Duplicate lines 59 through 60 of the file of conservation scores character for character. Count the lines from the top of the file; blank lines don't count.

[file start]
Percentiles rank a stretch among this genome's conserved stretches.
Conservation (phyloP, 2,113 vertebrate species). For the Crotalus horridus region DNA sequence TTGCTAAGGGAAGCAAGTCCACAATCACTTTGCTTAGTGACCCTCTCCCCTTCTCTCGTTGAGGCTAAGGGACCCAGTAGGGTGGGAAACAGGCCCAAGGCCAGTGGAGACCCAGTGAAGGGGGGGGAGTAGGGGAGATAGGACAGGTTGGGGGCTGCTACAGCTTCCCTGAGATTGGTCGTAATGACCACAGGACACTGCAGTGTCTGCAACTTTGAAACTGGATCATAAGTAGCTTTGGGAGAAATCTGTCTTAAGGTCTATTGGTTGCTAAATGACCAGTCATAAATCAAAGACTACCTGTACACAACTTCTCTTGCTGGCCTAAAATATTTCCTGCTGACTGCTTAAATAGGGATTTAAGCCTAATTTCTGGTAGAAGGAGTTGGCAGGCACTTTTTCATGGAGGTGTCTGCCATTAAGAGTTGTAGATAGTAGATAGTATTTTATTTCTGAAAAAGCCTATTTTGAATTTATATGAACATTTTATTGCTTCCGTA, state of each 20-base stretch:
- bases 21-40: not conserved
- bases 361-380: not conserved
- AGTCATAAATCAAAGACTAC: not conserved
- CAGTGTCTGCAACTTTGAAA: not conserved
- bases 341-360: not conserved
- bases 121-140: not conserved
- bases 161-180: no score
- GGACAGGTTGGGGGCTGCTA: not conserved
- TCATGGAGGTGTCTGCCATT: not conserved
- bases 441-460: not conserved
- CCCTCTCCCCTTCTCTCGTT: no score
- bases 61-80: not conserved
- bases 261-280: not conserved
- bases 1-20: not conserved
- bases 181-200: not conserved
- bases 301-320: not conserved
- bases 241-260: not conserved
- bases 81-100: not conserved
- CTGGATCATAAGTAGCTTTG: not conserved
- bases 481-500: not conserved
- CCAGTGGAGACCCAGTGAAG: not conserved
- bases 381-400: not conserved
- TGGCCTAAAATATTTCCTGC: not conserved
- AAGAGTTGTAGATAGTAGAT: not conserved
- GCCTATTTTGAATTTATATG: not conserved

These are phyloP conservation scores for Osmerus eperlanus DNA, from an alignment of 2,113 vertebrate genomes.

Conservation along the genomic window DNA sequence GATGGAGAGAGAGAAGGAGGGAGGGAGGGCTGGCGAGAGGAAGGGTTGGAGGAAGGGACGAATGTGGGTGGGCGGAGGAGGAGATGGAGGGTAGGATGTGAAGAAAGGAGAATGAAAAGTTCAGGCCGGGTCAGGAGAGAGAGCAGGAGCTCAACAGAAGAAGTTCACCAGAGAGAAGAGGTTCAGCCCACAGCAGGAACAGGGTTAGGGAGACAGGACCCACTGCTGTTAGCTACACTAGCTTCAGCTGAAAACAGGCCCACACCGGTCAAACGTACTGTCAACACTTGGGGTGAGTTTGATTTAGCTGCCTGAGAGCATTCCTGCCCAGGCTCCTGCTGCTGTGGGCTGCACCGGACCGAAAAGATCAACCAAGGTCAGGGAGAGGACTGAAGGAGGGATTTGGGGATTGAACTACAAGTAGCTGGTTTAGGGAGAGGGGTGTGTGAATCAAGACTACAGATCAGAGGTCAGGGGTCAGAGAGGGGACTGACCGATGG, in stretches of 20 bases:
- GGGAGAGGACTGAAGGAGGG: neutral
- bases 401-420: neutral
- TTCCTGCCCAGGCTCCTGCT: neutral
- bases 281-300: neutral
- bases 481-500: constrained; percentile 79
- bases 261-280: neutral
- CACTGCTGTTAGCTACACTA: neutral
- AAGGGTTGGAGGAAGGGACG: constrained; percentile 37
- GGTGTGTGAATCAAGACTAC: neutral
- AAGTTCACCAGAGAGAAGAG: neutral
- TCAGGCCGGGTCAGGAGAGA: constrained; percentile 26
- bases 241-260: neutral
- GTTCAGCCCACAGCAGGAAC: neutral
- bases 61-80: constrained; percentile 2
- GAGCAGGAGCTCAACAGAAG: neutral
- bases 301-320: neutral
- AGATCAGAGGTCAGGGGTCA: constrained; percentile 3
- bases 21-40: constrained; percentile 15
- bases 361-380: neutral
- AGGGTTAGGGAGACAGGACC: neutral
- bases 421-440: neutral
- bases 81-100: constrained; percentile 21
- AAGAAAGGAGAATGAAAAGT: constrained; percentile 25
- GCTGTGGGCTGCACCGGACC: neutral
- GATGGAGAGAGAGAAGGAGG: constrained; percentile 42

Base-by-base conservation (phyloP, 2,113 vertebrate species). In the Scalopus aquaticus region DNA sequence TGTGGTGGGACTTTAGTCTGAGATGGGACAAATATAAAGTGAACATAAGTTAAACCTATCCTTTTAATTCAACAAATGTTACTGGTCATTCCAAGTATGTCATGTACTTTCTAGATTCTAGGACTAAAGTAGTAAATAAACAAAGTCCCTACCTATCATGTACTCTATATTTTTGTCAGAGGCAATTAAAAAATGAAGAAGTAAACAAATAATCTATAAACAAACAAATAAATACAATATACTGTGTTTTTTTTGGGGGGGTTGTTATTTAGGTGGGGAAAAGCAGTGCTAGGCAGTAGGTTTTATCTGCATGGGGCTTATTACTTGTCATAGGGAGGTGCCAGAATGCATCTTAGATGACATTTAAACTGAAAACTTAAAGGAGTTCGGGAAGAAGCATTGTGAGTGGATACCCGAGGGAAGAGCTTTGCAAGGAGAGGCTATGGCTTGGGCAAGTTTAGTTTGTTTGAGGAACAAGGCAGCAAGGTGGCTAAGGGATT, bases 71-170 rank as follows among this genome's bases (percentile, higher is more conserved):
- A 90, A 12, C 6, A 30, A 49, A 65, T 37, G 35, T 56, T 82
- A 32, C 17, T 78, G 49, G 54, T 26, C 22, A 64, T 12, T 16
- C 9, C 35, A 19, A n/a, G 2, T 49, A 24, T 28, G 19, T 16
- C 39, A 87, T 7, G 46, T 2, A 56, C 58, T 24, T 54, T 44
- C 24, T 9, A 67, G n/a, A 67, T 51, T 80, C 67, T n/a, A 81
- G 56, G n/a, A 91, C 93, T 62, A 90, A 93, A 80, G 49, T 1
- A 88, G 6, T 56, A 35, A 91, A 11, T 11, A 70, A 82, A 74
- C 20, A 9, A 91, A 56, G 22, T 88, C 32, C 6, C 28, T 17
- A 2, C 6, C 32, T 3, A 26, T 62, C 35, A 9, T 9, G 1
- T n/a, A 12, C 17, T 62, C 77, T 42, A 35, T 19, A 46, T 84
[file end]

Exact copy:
- C 39, A 87, T 7, G 46, T 2, A 56, C 58, T 24, T 54, T 44
- C 24, T 9, A 67, G n/a, A 67, T 51, T 80, C 67, T n/a, A 81